Pakistan’s (lack of) economic growth story has become a university case study of how not to govern.
Problems are aplenty, but dollar (un)availability tops the charts. Economic hangover of remittances-led party is yet to wean policymakers off the inflows so that they focus on competitive ways of earning dollar assets. Eventually, it boils down to attracting foreign direct investment (FDI) and value-added exports of goods and services.
Our record in both areas of competency is dismal. Perhaps, overseas Pakistanis can bail out, again.
Clearly exhibiting the single-handed steering of the economy, remittances came in at $31 billion in FY22 compared to a mere $9 billion in 2010. Meanwhile, export of goods increased at a lesser-than-desired pace from $19 billion in 2010 to $32 billion last year.
There appears to be a moral hazard for policymakers to outperform; with dim economic prospects, quality labour would emigrate/ get employed overseas and add incremental source of remittance growth to partly finance import growth. Lucky, but not genius! Can we channel funds more effectively? Yes.
Feather in the hats of the SBP team, led by Dr Reza Baqir, has been the advent of Roshan Digital Account (RDA). Almost two-thirds of the inflows channel to Naya Pakistan Certificates (NPCs).
Offered in both conventional and Shariah-compliant versions, these instruments have raked in gross inflows of $3.1 billion. Annual dollar profits range from 6.5% to 7% while rupee ones yield 10.5% to 11% for the tenure of one to five years. Initially, quite attractive but it’s time to revise the rate upwards.
Pakistan’s policy rate has been aggressively tightened from 7% to 15% in a span of 10 months from September 2021 to July 2022 to address emerging economic imbalances. Similarly, Libor has increased from 0.25% to circa 3% in the same period.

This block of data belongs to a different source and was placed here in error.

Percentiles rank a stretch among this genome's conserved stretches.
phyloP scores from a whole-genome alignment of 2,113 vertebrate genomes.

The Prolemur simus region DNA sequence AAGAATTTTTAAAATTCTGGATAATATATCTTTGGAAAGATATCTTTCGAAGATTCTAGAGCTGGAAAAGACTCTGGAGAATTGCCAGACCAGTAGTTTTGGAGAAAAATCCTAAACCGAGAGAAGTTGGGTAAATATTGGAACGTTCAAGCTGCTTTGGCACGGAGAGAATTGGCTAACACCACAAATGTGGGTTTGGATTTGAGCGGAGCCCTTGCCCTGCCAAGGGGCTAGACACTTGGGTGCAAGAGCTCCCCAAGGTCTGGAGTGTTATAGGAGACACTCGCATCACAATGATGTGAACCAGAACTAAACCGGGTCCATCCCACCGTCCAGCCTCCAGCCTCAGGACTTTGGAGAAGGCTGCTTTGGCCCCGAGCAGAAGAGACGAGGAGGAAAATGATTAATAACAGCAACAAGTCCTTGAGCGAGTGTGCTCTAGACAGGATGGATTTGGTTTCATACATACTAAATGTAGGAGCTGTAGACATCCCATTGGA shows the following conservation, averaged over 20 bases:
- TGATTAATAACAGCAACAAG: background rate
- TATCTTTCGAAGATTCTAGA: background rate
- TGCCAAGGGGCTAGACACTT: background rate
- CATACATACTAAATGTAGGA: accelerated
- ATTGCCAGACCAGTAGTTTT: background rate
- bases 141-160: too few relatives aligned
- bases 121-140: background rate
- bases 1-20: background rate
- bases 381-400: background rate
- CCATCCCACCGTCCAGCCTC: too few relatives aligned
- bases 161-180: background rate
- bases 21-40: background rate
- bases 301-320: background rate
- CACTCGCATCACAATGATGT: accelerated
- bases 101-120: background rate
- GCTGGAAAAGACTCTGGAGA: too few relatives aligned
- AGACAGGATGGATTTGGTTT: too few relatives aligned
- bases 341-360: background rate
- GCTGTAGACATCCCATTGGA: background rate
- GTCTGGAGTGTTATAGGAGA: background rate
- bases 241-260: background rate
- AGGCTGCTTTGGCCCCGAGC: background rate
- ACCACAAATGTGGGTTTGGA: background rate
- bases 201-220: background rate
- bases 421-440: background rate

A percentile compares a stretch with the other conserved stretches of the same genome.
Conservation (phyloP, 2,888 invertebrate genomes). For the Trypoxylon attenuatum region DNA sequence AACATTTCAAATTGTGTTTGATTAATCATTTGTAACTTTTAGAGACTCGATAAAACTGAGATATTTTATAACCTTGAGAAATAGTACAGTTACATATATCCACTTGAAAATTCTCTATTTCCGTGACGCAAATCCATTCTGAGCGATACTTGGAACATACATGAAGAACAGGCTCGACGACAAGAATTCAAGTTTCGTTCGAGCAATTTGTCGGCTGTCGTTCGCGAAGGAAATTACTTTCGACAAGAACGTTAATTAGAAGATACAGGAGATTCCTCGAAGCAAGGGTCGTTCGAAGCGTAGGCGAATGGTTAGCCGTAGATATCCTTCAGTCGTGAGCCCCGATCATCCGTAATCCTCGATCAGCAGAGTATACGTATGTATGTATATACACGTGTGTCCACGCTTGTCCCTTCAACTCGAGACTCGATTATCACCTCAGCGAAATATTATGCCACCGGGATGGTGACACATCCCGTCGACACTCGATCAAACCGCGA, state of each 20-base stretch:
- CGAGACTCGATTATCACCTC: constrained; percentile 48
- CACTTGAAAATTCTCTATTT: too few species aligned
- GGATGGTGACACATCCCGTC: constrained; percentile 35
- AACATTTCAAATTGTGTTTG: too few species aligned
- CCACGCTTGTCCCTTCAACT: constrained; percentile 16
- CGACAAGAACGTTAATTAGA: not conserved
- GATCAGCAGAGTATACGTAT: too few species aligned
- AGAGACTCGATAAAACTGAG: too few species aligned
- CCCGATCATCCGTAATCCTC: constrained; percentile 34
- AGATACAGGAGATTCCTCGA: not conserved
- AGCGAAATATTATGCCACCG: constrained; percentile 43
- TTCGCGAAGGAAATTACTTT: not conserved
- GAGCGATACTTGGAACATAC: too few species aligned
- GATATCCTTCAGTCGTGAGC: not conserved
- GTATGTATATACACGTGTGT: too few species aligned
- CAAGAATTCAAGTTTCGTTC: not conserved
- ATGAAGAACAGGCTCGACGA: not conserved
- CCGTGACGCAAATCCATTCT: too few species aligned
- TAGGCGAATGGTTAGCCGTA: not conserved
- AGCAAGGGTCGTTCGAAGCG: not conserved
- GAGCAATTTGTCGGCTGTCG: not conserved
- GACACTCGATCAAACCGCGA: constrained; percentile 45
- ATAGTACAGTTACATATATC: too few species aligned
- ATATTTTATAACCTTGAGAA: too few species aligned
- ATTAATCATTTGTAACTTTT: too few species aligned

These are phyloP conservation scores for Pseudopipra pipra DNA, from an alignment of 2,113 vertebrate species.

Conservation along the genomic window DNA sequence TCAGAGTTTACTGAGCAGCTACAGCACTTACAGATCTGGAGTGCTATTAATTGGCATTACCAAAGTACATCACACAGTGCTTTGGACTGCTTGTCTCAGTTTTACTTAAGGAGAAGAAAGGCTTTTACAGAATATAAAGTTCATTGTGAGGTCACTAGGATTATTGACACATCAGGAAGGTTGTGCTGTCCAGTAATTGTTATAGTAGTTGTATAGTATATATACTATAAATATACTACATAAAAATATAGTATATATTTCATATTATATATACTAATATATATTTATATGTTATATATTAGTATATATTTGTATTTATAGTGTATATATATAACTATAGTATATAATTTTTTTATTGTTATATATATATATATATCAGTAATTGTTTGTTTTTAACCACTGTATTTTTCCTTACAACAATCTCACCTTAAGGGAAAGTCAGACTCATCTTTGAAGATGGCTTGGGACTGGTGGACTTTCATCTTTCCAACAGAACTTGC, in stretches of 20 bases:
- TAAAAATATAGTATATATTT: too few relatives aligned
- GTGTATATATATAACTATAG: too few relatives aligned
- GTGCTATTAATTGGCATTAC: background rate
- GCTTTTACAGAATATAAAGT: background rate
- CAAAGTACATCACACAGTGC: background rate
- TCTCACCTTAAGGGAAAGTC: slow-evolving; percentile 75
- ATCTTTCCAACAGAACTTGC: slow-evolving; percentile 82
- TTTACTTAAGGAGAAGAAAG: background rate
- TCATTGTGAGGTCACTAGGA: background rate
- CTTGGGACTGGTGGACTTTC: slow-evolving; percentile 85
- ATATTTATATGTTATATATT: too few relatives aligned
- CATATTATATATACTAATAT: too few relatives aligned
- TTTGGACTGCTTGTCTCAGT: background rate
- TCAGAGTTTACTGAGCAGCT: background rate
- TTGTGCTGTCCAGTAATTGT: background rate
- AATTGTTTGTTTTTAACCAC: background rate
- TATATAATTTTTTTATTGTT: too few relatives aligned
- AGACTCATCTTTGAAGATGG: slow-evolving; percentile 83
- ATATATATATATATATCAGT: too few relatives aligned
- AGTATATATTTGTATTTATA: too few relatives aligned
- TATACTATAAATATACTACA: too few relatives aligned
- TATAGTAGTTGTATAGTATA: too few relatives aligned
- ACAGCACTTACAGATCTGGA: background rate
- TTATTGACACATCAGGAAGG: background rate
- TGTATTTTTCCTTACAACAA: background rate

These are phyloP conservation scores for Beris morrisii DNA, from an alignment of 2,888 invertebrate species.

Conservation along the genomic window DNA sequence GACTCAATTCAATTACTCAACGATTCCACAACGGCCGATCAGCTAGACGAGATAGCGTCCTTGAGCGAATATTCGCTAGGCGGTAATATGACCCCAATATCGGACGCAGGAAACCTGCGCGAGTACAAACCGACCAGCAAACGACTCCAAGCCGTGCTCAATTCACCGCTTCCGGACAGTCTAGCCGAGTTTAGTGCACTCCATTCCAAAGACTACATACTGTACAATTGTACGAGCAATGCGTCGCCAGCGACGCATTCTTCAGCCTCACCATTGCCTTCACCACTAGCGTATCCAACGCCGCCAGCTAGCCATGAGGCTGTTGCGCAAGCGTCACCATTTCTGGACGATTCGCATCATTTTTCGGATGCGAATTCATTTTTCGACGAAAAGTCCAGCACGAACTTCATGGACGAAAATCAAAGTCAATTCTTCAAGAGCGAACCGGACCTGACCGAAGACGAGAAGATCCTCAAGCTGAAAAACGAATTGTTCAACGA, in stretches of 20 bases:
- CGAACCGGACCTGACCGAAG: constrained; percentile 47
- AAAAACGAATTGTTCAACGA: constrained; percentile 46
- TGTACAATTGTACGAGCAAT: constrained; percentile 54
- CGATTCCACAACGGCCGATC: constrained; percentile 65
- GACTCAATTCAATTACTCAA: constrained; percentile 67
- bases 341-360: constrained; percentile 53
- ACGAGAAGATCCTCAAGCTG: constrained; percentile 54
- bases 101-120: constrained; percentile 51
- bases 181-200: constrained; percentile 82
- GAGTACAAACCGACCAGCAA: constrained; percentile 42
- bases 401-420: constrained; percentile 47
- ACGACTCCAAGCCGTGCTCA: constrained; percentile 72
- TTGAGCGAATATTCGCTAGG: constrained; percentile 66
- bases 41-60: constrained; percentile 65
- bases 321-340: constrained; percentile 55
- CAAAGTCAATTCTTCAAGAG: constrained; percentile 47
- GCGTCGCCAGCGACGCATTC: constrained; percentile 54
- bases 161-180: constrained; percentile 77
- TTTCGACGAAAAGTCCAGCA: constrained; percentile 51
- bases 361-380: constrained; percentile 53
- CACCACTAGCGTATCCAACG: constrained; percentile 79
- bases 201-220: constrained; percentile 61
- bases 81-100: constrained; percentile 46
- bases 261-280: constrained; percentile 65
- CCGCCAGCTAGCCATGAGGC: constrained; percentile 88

An 8% upward revision in rupee-denominated debts and 2.75% in dollar-denominated debts is yet to be reflected in the profit rates of NPCs. Whether it is sheer lack of attention to other limiting factors, it is hard to ascertain at this point.
Increasing the rupee NPC profit rates to 14% and dollar NPC rates to 9% can easily fetch Pakistan another source of $2-3 billion per year.
To provide further alternatives, a floater (linked to a benchmark) instrument can be introduced to alleviate the worries of oscillating yields. Government must adjust to the new-normal domestic and global economic outlook.
New government, as well as power circles, have had to run from pillar to post (castles to deserts?) to secure commitments to IMF programme. Though validation from IMF is a must, problems could have out-of-the-box solutions also.
Additionally, if the government is under pressure not to take new debts – as if energy credit facility from Arab friends and notional deposits are not debts – Pakistan can launch infrastructure/ ESG/ green funds for overseas Pakistanis.
There are plenty of projects critical to Pakistan’s economic security – Railways Main Line (ML-1), Hyderabad-Sukkur Motorway, Bhasha and Dasu dams, solar parks, tech/ health cities – requiring funding and retail investor participation to partly crowdfund the hybrid model, which may yield socio-economic benefits.
Nonetheless, caution must be exercised. In previously ultra-low rate world, many big-ticket investors leveraged (borrowed) to invest in NPC. To limit such arbitrages, limits may be imposed on per individual or family exposure to ensure equality and prevent misuse. Though financial sharks would find innovate ways regardless.
Similarly, variable profit ranges can also be structured for mega-infra projects to attract investors for equity participation instead of a fixed debt.
With change of guards at SBP and federal government, one can hope policies will be further refined in the country’s interest till next general elections. Until we structurally steer the economy towards export-oriented, debt reducing and fair tax paying society, the burden ought to be shouldered by overseas Pakistanis. A structurally inefficient economic structure prompted many to leave the country. They can check out anytime they want, but they can never leave.
The writer is an investment specialist with keen interest in political economy
Published in The Express Tribune, August 29th, 2022.
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